In the midst of clearing net lanes – hot work! -ELO

And at the end of a hot, humid work day – a lovely repast. Life is good. -ELO

Anyone know the species? It was around net 10. -AT

Banded 10:
2 Traill’s Flycatchers
2 House Wrens

Chestnut-sided Warbler -ELO

1 Chestnut-sided Warbler
2 Common Yellowthroats

Young Indigo Bunting. -ELO

1 Indigo Bunting
2 Song Sparrows

ET’s: 48 spp.

For those of you that have been following the Northwest Passage Project that I was involved in here’s a Reuter’s news clip describing the retrieval of an acoustic buoy that we did:

August 10th – Return From The Northwest Passage

Like something out of a Group of 7 painting – the north shore of Bylot Island.

On July 16th I hopped on board a U.S. Air Force C-17 with a group of students and scientists to make the flight to Thule Greenland. There we boarded the RVIB Oden, a Swedish ice breaker touted as “probably the best ice breaker in the world”. (And after the trip I would have no qualms making the claim that it is the best in the world.) Ffor the next 18 days we would travel through parts of the Northwest Passage exposing the students to the science required to study the Arctic and broadcasting (live) back to the rest of the world….or at least part of it….what we were seeing and doing. My role as co-science lead for the Birds and Marine Mammal team – BAMM! – was to teach students about seabirds and their ecology as well as expose them to observational and data recording techniques that are used by the CWS seabird observers.

The “crew” getting ready to board a C-17 at Newburgh Air Force Base. -H.Morin

Ice breaker Oden – probably the best ice breaker in the world.

My “work” area on the port side of the bridge – perched 35 metres above the sea in a glass-encased lookout.

The original plan was audacious: sail right through the Passage as far as Melville Sound doing oceanographic surveys as we went (seabird counts would be continuous and ongoing) and then return sampling different parts on the way back. This plan was built around ice conditions found in 2015 when ice left the Passage very early. This proved to be a different sort of year….we began to run into heavy ice around the SW end of Devon Island and this got thicker and more dense as we moved west. We got about as far as the western end of Cornwallis Island, where we began to encounter thicker, multi-year ice. The fact that it still exists is a VERY good thing but an impediment to travel.

Forging deep into the ice just west of Cornwallie Island.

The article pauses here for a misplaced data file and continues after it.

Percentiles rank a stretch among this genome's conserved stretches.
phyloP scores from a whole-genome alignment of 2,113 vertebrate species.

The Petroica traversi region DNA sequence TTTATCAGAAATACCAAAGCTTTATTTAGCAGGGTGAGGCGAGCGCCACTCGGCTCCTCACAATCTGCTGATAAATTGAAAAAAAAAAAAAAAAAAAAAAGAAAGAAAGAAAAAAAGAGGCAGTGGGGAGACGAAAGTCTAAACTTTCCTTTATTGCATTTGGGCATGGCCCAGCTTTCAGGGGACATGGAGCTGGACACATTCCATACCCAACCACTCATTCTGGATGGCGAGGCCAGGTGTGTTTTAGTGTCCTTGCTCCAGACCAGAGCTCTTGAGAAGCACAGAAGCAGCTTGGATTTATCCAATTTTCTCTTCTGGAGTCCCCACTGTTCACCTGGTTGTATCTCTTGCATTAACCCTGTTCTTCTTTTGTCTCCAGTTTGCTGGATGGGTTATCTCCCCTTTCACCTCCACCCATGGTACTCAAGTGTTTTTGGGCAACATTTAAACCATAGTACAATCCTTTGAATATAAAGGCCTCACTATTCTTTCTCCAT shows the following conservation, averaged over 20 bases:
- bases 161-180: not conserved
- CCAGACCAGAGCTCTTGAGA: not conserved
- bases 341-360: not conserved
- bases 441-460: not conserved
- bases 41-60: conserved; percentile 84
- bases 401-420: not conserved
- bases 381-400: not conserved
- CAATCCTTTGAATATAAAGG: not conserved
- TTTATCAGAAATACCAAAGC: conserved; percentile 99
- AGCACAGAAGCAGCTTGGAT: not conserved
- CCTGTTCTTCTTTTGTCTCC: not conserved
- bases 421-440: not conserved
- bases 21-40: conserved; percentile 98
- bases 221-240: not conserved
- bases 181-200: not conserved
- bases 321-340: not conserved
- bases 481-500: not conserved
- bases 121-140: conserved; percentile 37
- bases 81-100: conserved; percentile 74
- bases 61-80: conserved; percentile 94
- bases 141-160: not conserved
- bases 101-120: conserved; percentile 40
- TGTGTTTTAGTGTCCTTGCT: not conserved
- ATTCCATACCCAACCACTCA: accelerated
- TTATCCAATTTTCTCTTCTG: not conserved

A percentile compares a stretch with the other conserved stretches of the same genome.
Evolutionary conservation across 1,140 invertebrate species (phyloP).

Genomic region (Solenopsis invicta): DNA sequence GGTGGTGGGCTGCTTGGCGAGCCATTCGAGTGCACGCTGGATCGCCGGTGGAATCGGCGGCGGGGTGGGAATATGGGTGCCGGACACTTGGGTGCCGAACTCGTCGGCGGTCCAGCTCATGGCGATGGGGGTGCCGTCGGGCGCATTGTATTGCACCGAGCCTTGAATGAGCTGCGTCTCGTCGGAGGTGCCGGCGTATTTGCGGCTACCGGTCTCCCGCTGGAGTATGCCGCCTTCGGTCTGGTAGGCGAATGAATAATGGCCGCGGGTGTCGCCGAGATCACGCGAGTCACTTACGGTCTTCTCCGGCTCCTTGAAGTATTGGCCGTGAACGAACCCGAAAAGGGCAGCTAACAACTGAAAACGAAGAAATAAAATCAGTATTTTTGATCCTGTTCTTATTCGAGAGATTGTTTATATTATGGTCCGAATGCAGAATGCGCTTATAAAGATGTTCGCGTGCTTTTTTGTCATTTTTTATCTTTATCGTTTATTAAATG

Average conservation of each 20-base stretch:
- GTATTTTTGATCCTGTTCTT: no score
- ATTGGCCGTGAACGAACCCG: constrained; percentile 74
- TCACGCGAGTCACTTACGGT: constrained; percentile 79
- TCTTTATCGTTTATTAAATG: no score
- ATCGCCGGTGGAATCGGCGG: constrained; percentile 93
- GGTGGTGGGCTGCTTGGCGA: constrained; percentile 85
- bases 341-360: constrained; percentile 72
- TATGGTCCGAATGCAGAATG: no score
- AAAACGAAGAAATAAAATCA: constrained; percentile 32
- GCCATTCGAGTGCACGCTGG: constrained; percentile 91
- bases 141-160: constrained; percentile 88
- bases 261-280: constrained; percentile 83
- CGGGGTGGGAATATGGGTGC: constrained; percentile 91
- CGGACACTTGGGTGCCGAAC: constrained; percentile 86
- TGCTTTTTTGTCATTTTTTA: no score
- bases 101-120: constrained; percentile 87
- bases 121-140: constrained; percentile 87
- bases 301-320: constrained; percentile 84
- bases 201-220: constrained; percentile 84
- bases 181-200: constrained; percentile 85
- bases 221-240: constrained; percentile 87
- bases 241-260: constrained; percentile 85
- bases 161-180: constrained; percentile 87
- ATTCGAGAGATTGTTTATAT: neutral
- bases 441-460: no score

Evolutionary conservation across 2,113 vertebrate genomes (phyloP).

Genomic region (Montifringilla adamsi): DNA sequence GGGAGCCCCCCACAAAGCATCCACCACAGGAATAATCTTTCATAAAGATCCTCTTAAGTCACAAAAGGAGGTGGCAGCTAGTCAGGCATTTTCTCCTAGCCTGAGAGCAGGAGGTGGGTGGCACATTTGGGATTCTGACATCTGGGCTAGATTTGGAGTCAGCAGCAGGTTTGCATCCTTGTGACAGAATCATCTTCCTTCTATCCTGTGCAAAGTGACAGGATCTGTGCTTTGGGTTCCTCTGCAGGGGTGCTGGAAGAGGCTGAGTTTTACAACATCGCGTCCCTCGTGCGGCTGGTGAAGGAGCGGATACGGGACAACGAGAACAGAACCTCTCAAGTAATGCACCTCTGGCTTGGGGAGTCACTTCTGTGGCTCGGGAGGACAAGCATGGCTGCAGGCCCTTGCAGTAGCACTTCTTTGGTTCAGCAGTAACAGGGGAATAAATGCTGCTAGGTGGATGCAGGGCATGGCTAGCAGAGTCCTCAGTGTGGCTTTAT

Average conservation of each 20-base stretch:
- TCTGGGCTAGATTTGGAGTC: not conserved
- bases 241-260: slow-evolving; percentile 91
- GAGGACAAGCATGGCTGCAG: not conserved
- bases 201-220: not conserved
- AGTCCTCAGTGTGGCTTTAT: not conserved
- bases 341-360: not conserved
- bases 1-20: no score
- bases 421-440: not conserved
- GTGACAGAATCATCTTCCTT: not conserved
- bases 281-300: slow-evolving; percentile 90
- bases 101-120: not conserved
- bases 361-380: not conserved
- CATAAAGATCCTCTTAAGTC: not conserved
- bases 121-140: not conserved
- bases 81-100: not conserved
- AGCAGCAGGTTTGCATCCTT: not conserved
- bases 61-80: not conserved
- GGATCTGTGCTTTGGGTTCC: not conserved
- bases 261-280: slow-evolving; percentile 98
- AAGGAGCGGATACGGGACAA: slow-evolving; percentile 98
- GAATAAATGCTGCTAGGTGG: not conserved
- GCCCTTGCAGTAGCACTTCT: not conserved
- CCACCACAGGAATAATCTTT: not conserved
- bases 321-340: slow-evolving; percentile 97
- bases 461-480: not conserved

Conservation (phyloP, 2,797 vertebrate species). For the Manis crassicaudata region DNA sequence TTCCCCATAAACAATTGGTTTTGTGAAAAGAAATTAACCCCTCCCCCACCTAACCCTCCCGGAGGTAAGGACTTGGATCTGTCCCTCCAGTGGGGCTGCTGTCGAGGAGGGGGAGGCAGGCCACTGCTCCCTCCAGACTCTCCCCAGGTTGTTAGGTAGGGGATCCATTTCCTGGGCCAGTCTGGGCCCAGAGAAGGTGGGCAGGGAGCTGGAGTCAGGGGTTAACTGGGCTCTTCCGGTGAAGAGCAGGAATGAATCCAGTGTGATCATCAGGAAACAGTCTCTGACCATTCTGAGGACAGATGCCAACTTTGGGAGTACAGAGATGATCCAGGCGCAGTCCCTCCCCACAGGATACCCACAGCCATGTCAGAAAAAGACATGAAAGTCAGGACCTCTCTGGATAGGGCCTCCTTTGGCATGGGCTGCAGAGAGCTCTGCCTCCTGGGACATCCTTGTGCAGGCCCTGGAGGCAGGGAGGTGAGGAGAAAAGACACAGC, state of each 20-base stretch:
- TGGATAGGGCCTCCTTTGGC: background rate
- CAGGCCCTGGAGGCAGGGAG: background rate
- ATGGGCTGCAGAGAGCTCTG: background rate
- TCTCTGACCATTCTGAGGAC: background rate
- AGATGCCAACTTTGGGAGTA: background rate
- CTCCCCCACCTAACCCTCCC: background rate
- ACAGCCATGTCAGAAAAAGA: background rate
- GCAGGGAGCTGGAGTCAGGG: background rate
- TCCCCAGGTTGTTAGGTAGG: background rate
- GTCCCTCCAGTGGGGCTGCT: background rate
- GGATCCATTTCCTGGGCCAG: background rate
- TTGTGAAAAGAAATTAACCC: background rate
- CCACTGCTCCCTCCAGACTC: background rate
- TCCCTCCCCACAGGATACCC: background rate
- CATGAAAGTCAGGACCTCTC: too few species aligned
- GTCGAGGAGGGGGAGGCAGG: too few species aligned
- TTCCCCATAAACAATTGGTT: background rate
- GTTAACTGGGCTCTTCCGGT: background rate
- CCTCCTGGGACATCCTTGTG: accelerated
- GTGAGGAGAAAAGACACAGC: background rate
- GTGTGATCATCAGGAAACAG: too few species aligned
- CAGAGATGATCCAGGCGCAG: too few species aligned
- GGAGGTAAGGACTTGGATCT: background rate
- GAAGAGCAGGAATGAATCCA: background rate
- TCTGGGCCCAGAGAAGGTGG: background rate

The Oden surging through metre-thick ice.

Leaving behind a trail of broken ice and open water – a favourite foraging area for Northern Fulmars and Black-legged Kittiwakes.

Every morning at 7, there was a science team meeting on the bridge and at this point the captain, Matthias Peterson, said that the ship was capable of continuing west but it would be slow going and to get as far as planned and get back to Thule within our time lines would preclude doing any science. So… was decided to end our westward trek and start heading back but doing science along the way. A very good choice. This gave us time to poke into a variety of bays and sounds and check out a number of historical sites (e.g., Beechey Island where Franklin spent his first winter – marked by three graves of some of his crew).

A CTD rosette – a basic oceanographic piece of equipment. -NIK

About seabirds in the Northwest Passage: there are a LOT but very few species. We saw three species and great numbers (“The Big 3”):

Thick-billed Murre

Northern Fulmar. -LJ

Black-legged Kittiwake. -LJ

Fulmars were with us pretty well anywhere we went and they were joined by kittiwakes when we were breaking through ice in fact, usually outnumbered by kittiwakes when we were breaking a passage through ice. The reason was simple: they were after the tidbits churned up by the Oden’s propellers and exposed in the open water wake. The rear of the ship was a good place to search as Jaegers (we saw all 3 species) often made kleptoparasitizing forays and occasionally we were rewarded with an uncommon gull – Thayer’s Gull on a couple of occasions and a single Sabine’s Gull on another. Thick-billed Murres stayed away from this melee, preferring more open water.